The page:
|Publisher:||In the Weeds, Inc.|
|Product dimensions:||5.40(w) x 8.50(h) x 0.70(d)|
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So much variety…anyone will find something they like in Drawn...I'm giving copies as gifts to friends. - Alice Oakley, founder, Foster Angels of South Texas Foundation
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Drawn based on 0 ratings. 2 reviews.
Austin’s Beth Fowler turns her dreams into a thriller named Drawn By Jim Goodson Austin author Beth Fowler book’s about dogs, cats and God have delighted thousands of readers. Simon and Schuster outbid 11 major publishing houses to publish her best-selling trilogy Could You Love Me Like My Dog, Could You Love Me Like My Cat and Could You Love Me Like My God? in the late 1990s. She followed those successes with a photo-filled history of Episcopal missions in Texas for the Texas Historical Foundation in 2000. The Spirit of Missions is a staple in Episcopal churches and schools throughout the state. Yet Fowler has always been troubled by a recurring dream involving a wolf, red moons and the apocalypse – a dream that became more complex as she got older. Why would she have such similar – and sometimes terrifying – dreams over and over? Is there something she should be doing about it? After 12 years of mulling over her dreams, she decided to try her hand at fiction and write about them. And why not? She was already a successful author and she wanted to expand her literary skills. So her dreams became the catalyst for Drawn, a 300-page fictional account story about a young woman named Eva Meriwether who negotiates a world of fakery and zealots but fortunately finds some real, caring friends. Her task is to determine what is true and good and which is false and evil. Austin is the perfect setting, although Fowler curiously never refers to the city by name. Her love for her hometown is obvious in the care she takes to tell us tidbits of the city’s history: the location of General Custer’s encampment during Reconstruction; the heretofore unrevealed similarity between the layout of Austin and Jerusalem, with the state capitol occupying the same spot as the Dome on the Rock. “Through Eva’s eyes and Beth’s amazing research, it is possible to see how downtown Austin could resemble the landmarks of Jerusalem,” Austin aerial photographer Jim Innis says. “I moved to Austin in 1978 and have visited Jerusalem many times since 1974, yet never put the two together, until now.” The wrapping of celestial events, mankind’s fate and Eva’s steely innocence is an irresistible combination. Fowler’s challenge is to make us care about Eva – which we do. Otherwise, a cynic could easily dismiss her dreams and hallucinations as the ramblings of a self-centered schizophrenic. Eva could be schizo, but she is not uncaring – and therefore not a mental case. “Eva would be very appealing to a 20-something film audience,” says Logan Craft, a Dallas producer and former Episcopal priest in Santa Fe, whose New Mexico church is featured in Drawn. “This group could identify with questioning their own perception in the face of inexplicable circumstances.” Some people have lost sleep reading Drawn. “I found myself unable to stop reading and staying up until 2 a.m., saying, ‘One more chapter, one more chapter,’ ” reports Misty Fisher, a past board member of the Texas Circuit of Writers and Poets. Drawn was made available at the 2012 Texas Book Festival Oct. 27-28. A month later, Barnes & Noble ordered a printing and Fowler’s husband Michael Buls helped her ship cases of books in December. During the holidays, Barnes & Noble filled special orders from customers in scattered cities like Albuquerque, Washington, D.C., Madison, Wisconsin and Marble Falls, Texas. By February she shipped the last of her books to fill reorders and Drawn began arriving at local Barnes & Noble stores in March. Drawn’s second printing is underway and Fowler looks forward to Barnes & Noble book signings in May (please see separate sidebar). At a Texas Book Festival, Fowler bonded with fellow new fiction writers Cindy Stone (Mason’s Daughter) and Laura Chavez (Girl from Long Guyland). The threesome encouraged each other, swapped pages and attended Texas Writer’s League workshops. In an editing class, Fowler’s school friend and award-winning author Carol Dawson said many writers could not edit their work because it was such a separate skill. Yet hiring an editor was expensive, so she had trained herself to do it. Dawson emphasized the difference. “To edit, you leave your pen in the drawer and take out your knife.” After Dawson’s class, Fowler and Stone drove 13 hours to meet Chavez in Taos, New Mexico. The trio holed up for a week and slashed their manuscripts, rewriting like maniacs. Fowler typed on her laptop on a twin bed. Stone and Chavez faced each other over a dining table. The result for Fowler was a skeleton with a harrowing insert about a tornado destroying Eva’s car. The insert, based on a storm Fowler survived, required that she rewrite everything leading up to it and everything after, because the new action altered the plot. By the next annual Taos trek, Ms. Fowler struggled with completing Drawn. Her friends fine-tuned their e-publishing and consulting plans. While working in advertising prepared Fowler for self-publishing, nothing except “writing, writing, writing” prepared her for fiction. She thought the St. David’s history took “forever” to write, when she completed it in three years. By comparison, Drawn took 12 years “to ponder” after the initial dream inspiration, and then 12 years to write. But write it, she did. It’s a harrowing story and makes you wonder: how would you face the apocalypse? It could happen any time, whether you look at it from a religious or scientific standpoint. The sun supposedly has enough hydrogen to burn for thousands of years, but are we sure of that? Fowler’s dreams and Eva’s experiences tell a different story. They tell of a Texas countryside scorched by wildfires – which is exactly what happened last year. Eva’s Austin experiences will make you look at familiar sights differently. And if you’re unconcerned about the end times, you’ll still enjoy Fowler’s knowledge about her hometown. Several readers have mentioned taking a walking tour to follow Fowler’s sketches and descriptions through downtown Austin and the Capitol “and see what Eva sees.” Liz Bremond, founder of Tuesday Night Time-Out Ministry and a native Austinite agrees. “You’ll never look at the State Capitol the same way again,” she says. “Drawn is a riveting eschatological thriller you can’t put down until the final revelation.” Jim Goodson is a former editor and publisher of Park Cities People and currently edits the national men’s ministry magazine St. Andrew’s Cross. Also a freelance writer, his work has appeared in many Texas and Colorado newspapers, including The Dallas Morning News and the Colorado Springs Sun.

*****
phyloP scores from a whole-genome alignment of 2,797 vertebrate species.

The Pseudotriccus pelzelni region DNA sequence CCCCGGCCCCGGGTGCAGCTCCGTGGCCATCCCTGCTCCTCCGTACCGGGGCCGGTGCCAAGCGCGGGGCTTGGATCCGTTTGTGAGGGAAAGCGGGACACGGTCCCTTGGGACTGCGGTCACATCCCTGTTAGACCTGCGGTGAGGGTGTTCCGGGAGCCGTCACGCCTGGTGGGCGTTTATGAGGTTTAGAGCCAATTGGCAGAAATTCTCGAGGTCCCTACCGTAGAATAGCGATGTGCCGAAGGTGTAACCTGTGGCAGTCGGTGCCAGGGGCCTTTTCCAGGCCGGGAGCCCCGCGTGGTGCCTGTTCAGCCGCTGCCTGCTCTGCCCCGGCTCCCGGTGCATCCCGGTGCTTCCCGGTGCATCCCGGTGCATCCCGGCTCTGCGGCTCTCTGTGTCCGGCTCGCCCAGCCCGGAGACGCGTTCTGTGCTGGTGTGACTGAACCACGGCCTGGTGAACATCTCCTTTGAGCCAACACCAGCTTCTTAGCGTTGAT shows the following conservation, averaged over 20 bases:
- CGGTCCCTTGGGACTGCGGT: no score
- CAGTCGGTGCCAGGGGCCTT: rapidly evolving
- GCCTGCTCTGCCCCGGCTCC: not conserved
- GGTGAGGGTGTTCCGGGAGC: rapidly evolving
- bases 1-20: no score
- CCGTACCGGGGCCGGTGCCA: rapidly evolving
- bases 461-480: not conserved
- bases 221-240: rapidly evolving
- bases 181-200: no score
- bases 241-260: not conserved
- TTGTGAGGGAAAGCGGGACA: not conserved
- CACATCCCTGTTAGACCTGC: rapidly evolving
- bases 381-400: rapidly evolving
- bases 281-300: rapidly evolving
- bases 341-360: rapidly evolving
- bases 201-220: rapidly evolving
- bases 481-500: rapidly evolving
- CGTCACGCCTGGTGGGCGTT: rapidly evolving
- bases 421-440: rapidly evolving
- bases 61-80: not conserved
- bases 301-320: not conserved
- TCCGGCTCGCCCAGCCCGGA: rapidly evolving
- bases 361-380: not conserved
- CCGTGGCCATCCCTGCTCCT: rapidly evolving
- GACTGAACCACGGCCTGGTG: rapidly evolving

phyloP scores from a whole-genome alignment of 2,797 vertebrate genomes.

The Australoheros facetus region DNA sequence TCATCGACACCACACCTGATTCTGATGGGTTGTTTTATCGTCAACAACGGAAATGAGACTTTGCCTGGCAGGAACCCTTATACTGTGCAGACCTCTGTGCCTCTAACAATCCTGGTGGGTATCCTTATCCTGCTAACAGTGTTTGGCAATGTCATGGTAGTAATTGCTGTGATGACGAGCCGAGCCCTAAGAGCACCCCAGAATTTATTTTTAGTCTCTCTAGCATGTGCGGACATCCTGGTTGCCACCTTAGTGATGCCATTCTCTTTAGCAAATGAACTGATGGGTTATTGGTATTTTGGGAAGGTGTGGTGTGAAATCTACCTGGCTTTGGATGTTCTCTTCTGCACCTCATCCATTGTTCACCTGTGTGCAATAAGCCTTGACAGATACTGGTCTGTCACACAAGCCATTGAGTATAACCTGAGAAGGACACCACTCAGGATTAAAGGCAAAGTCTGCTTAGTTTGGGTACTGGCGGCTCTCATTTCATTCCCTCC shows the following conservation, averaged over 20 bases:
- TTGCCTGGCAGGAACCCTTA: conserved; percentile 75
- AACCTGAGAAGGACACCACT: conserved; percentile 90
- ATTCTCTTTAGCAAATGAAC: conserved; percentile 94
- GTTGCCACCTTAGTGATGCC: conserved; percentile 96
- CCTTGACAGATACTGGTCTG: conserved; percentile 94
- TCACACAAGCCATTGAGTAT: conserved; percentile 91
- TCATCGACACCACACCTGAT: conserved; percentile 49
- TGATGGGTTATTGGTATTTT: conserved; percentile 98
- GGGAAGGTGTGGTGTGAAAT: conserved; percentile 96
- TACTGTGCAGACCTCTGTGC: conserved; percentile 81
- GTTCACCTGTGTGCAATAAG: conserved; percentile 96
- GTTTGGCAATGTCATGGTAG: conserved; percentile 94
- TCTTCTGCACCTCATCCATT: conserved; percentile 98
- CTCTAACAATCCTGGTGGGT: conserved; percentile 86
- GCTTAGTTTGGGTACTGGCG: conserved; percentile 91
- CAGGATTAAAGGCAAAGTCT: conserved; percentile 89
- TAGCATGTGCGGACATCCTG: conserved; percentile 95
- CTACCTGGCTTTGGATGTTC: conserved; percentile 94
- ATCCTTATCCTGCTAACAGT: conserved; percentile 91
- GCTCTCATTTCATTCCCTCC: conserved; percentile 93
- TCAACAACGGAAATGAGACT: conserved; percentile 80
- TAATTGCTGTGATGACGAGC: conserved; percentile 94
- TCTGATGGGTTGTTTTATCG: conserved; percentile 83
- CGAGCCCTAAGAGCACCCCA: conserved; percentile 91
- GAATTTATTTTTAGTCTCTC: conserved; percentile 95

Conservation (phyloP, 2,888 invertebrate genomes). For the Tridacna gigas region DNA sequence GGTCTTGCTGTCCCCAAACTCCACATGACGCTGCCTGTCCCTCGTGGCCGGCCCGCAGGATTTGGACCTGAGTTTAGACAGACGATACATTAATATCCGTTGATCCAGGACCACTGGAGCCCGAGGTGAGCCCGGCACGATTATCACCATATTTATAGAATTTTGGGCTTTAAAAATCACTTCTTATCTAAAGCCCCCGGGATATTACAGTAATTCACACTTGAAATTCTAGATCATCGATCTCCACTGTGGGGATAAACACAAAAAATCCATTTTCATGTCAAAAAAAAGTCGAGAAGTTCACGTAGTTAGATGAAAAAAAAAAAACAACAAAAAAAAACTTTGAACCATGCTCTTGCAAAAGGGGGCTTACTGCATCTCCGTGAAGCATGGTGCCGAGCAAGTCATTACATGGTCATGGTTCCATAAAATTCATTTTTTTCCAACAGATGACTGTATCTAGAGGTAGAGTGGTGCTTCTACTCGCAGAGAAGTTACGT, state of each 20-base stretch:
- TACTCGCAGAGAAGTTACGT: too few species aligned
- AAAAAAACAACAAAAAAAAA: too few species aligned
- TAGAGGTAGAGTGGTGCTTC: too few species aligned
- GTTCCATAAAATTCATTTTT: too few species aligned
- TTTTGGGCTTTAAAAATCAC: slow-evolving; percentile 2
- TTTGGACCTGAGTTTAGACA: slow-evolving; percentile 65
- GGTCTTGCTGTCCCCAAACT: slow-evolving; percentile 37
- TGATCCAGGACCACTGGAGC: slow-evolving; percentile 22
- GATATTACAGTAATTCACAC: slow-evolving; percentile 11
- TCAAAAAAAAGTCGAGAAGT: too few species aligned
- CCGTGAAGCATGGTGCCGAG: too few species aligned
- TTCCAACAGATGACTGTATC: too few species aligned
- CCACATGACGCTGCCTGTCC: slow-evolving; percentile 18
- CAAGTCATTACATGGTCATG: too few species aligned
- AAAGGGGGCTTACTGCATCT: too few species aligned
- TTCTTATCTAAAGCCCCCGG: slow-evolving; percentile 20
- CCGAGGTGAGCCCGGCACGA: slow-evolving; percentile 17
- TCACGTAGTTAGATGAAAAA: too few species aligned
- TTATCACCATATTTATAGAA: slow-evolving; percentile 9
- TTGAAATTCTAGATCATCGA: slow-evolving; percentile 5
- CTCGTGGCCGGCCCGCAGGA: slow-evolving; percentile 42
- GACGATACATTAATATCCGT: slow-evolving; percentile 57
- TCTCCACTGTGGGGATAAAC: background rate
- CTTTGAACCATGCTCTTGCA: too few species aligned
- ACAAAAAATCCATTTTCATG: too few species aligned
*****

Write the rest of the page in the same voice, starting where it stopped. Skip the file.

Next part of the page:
If Beth Fowler's Drawn is one thing, it is unlike any novel I've read before. And that's a good thing. The character development centers around one person. Protagonist and intuitive/clairvoyant Eva Meriwether, whose behavior is unpredictable and emotive to the point of being otherwordly. Clairvoyant visions, cryptic, symbol-ridden nightmares, and biblical and mythological references abound in this eschatological thriller. In fact, that seems to be Fowler's greatest strength: weaving her knowledge of the paranormal and mystical into every chapter of a novel few readers will be able to put down. Fowler reveals symbolic meaning behind nearly every number, dream, and animal mentioned in the novel. And her audience will keep reading to learn just why Eva's visions and premonitions increase after she relocates to her native Austin. Readers will be eager to discover which new acquaintances and friends are good and which are sinister and scheming. Those interested in the paranormal and mystical and how they hold meaning in our lives will find Drawn engaging. And as a sidenote--those fans of Austin, Texas and particularly its history won't be disappointed. Her knowledge of the history and topography of the Violet Crown City rivals her portrayal of the spiritual reality behind things.